Melissa Etheridge dedicates her second memoir Talking to My Angels to her son Beckett who passed away from an overdose of Fentanyl in 2020.
The last third of the book focuses on her troubled son who was conceived with the help of David Crosby.
In her one-woman Broadway show Melissa Etheridge: My Window currently running at Circle in the Square Theatre through November 19, Beckett's death hangs over the performance like a shroud.
Late in the second act, the lights go dark as she explains what led up to his death at just 21 years of age.
In the book, Etheridge describes Beckett as a lost child. He enjoyed snowboarding until he broke his ankle. The doctor prescribed him Vicodin for pain. This turned into a habit: Vicodin to OxyContin to heroin to finally Fentanyl. Beckett died during the pandemic in Colorado.
On stage at Circle in the Square, Melissa Etheridge is at home, singing and reciting her story to an adoring crowd. It's an intimate show.
It's not all bad news in the book and play. Etheridge deals with healing, from her breast cancer diagnosis in 2004 to Beckett's opioid addiction. She got better thanks to non-pharmaceuticals like pot. Not only did Etheridge brush off doctors' attempts to feed her painkillers, she canceled chemo after five treatments.
Etheridge describes two druggy events that impacted her life: A mescaline trip in college and an edibles session during which took a "heroic dose." The latter compelled her to seek out other plant medicines like ayahuasca and dig into the drug war.
One bit of repetition in the book and play is this section from both:
It might be useful to take a moment to talk about some of those substances, espcecially as we are entering the psychedelic renaissance and people are studying the possible benefits of healing. We have been on this road before in the '70s. But more than 50 years ago, Richard Nixon declared an uninformed and racist "War on Drugs" by getting Congress to pass the Controlled Substances Act. The non-addictive entheogens were lumped together as Schedule I along with life-destroying substances like heroin, cocaine and meth. But the truth is cannabis, mescaline, psilocybin and MDMA are all basically non-addictive and can be used as healing medicines...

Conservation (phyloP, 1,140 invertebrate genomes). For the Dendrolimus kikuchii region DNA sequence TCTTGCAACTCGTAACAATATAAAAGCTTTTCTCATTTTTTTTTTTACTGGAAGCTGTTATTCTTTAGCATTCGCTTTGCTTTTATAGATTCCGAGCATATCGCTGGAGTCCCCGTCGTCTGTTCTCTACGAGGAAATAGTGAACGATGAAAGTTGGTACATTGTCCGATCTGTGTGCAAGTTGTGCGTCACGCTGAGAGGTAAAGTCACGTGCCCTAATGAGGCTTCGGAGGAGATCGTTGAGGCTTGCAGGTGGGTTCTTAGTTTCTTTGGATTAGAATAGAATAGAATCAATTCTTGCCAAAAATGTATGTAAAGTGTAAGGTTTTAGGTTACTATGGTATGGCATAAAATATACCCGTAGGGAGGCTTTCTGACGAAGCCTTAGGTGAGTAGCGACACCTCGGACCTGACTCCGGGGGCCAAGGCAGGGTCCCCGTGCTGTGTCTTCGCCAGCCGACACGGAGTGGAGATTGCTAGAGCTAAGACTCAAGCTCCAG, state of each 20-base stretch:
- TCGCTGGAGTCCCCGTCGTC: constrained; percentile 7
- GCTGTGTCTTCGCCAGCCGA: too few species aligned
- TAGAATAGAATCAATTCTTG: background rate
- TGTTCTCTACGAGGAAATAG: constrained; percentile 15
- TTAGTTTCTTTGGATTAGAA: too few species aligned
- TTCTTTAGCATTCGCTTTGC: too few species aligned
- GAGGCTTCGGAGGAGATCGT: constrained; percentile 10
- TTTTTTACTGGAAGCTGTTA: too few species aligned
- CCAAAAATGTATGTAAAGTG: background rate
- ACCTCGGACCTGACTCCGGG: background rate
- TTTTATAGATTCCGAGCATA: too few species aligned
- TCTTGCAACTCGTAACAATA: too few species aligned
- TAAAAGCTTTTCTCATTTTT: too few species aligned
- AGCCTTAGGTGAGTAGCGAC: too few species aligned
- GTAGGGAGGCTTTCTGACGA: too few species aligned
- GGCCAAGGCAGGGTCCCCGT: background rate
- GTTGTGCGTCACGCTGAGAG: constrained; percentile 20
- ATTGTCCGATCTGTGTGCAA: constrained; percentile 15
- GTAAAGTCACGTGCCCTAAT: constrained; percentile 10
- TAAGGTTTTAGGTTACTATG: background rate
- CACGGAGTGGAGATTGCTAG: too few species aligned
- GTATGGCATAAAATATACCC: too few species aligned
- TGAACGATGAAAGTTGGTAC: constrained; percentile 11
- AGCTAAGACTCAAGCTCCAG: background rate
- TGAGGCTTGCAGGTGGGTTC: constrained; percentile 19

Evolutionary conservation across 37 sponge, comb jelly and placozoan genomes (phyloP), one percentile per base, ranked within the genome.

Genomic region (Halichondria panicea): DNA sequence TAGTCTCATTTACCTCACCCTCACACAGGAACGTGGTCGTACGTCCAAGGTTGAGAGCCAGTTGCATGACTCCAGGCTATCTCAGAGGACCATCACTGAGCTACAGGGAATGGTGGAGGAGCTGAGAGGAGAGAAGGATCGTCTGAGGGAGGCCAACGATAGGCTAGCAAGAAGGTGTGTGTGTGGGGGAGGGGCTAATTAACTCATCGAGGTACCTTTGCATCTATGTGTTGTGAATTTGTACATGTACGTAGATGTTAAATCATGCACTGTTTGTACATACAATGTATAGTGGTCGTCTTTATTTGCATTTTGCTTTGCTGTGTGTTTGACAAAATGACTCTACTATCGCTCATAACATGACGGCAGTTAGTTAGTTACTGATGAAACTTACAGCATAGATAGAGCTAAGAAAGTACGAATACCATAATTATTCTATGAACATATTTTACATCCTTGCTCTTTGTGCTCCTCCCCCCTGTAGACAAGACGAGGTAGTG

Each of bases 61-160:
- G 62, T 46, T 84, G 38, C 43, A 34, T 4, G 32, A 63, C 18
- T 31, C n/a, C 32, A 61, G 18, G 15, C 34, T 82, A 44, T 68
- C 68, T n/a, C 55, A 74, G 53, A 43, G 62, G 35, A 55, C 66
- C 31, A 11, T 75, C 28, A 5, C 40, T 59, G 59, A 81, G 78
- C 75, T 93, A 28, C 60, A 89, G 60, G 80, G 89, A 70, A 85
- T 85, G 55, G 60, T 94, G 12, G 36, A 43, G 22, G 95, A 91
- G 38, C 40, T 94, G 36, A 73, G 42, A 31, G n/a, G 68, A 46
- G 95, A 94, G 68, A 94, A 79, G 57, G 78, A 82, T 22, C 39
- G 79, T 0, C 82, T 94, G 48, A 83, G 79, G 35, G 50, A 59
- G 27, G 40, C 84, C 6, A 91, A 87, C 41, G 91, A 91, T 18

We have a lot to learn about what helps us and what harms us. My own journeys have been profoundly affected.
While the second half of the play is heavy and has a psychedelic section meant to represent an ayahuasca experience, the first act (the play is broken up into two sets or acts) is a joyful ride through Etheridge's Kansas upbringing and awareness that she was different sexually than most of the girls she grew up with.
Born in Leavenworth in 1961, Etheridge had a supportive father, dismissive mother and abusive older sister. Dad bought Melissa her first guitar and drove her around to gigs on weekends as a teenager. She dreamed of being a rock star like Janis Joplin.
After she moved to L.A. in 1982, Etheridge was signed to Island Records by Chris Blackwell who'd discoverd Bob Marley and others. Her career was beginning to take off. Etheridge, who came out in 1993, went through a series of longterm relationships, first with Julie Cypher who she had Beckett and daughter Bailey with, then with Tammy Lynn Michaels, who she had twins with, and finally with Linda Wallem.
On stage at Circle in the Square, Etheridge is at home, singing and reciting her story to an adoring crowd. It's an intimate show. Several times she leaves the stage and walks up the aisle to a smaller riser. At one point, she sits next to a giddy attendee and takes an acoustic guitar solo.
Etheridge has been through a lot. She's one of the first popular female entertainers to openly embrace her gayness. She's had personal struggles with health and the loss of her son. It's quite a night for fans to get up close and personal to this star perfomer. And the book is really good too.
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